80. High Mortality Associated with Donor-Derived Coccidioidomycosis in a Population-Based Study of Potential Organ Donors in California
Session: Oral Abstract Session: Infections in Transplantation
Thursday, October 27, 2016: 9:00 AM
Room: 388-390

Unrecognized coccidioidomycosis (CI) transmitted via organ transplantation is potentially life-threatening. Given the wide variation in CI prevalence worldwide, there is limited guidance on which organ donors to test. There is also little information regarding CI-associated mortality on a transplant population level, which can be used to inform screening decisions.


We conducted a retrospective cross-sectional study of all potential organ donors to Donor Network West (DNW, a large organ procurement organization) between Jan. 2014 and Feb. 2016. We determined CI prevalence by positive medical history, positive serology or organ biopsy. We obtained donor medical, social and demographic data from medical social history questionnaires. Recipient outcomes from all donors were analyzed. We compared survival in recipients with organs obtained from CI-infected and uninfected donors.


Eleven of 654 potential donors (1.7%) tested CI+. Of the 11 positive cases, 7 became actual donors, providing 26 organs for 22 recipients (3.7 organs/donor). Six of the 22 recipients (27.3%) died post-transplantation. Three of the 6 deceased recipients had definitive evidence of fungal infection and their deaths were likely related to CI transmission. Of the 643 non-infected potential donors, 600 actual donors provided 1,936 organs for 1,738 recipients (3.2 organs/donor). Seventy-eight of these recipients died post-transplant (4.5%). Compared to recipients from CI- organ donors, those who received organs from CI+ donors had higher mortality (OR 8.0, 95% CI 3.0-21.0, p<0.0001). Mean time between transplant and death did not differ between the CI- and CI+ groups (136 days vs. 99 days, p>0.20). Targeted screening of donors from endemic areas, with a history of incarceration, calcifications on chest imaging, or immunosuppression at the time of donation would have detected all CI+ donors.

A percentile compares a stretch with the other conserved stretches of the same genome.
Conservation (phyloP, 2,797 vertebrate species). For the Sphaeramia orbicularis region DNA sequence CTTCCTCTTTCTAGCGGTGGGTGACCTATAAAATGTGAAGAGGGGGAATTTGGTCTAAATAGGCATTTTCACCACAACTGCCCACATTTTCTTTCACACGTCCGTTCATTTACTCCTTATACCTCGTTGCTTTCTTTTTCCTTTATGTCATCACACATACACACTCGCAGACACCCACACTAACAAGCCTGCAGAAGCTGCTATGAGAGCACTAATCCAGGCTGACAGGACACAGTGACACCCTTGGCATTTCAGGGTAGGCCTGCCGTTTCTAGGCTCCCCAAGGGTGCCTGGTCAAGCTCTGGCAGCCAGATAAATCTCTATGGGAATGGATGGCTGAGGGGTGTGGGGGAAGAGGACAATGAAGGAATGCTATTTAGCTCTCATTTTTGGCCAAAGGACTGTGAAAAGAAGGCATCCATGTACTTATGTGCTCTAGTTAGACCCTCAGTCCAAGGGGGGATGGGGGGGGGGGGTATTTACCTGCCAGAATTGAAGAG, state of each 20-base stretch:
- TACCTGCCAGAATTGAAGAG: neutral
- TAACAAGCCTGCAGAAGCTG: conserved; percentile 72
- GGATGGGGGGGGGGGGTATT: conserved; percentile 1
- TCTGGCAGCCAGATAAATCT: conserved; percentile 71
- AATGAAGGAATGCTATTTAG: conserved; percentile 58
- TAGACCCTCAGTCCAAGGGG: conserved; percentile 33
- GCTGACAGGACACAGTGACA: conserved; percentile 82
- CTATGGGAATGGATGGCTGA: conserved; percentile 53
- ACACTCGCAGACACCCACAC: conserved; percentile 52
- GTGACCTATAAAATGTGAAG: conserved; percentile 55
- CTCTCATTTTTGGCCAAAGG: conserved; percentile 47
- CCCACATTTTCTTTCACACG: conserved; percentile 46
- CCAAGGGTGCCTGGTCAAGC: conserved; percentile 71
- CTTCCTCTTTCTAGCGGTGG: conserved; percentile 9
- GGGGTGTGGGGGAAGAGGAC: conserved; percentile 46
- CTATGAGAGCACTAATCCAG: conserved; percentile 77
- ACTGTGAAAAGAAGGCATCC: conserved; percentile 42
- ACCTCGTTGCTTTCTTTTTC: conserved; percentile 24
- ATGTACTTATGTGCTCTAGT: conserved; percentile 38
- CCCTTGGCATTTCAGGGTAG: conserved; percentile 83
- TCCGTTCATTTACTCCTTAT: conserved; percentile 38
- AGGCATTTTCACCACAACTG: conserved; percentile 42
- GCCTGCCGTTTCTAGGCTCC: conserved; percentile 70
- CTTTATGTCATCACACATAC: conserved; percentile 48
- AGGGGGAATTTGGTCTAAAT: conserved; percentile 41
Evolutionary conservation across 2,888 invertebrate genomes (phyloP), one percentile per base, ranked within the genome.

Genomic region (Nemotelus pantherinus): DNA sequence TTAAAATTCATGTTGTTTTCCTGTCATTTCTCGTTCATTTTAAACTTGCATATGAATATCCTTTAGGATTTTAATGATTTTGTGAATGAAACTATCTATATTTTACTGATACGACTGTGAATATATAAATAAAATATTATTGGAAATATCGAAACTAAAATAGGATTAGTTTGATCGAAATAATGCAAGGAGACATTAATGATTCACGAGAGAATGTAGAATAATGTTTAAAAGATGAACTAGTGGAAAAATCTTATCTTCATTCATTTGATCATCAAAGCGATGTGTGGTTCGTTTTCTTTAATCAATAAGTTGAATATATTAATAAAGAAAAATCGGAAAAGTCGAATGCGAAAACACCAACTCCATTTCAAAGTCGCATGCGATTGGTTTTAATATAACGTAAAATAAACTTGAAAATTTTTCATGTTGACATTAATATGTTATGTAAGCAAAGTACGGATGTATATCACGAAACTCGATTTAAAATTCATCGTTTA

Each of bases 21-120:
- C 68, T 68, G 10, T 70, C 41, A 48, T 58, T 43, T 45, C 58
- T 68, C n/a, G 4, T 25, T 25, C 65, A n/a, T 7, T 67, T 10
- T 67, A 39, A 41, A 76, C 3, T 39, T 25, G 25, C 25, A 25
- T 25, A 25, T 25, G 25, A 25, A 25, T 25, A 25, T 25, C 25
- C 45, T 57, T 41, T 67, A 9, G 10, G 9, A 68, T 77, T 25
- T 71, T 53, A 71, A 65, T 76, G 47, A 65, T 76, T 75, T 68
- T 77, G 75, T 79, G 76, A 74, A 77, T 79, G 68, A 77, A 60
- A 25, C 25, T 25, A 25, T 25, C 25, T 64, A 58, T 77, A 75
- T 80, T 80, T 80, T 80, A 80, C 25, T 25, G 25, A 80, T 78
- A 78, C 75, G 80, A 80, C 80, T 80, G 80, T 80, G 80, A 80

CI is rarely found in organ donors even from CI-endemic areas, but unrecognized CI can result in increased mortality in recipients. Targeted screening of donors will identify recipients who require CI prophylaxis, even in areas with low donor CI prevalence. This will likely improve patient safety and reduce CI-associated morbidity and mortality.

Nikeshan Jeyakumar, MHS1, Nikole Neidlinger, MD2, Tamara Carpenter, RN BSN2, Christopher Brown, MS3, Michael Salvatore, BSc2 and Peter Chin-Hong, MD4, (1)Department of Medicine, University of Miami Miller School of Medicine, Miami, FL, (2)Donor Network West, San Ramon, CA, (3)Decision Patterns, Oakland, CA, (4)Division of Infectious Diseases, University of California, San Francisco, San Francisco, CA


N. Jeyakumar, None

N. Neidlinger, None

T. Carpenter, None

C. Brown, None

M. Salvatore, None

P. Chin-Hong, None

Findings in the abstracts are embargoed until 12:01 a.m. CDT, Wednesday Oct. 26th with the exception of research findings presented at the IDWeek press conferences.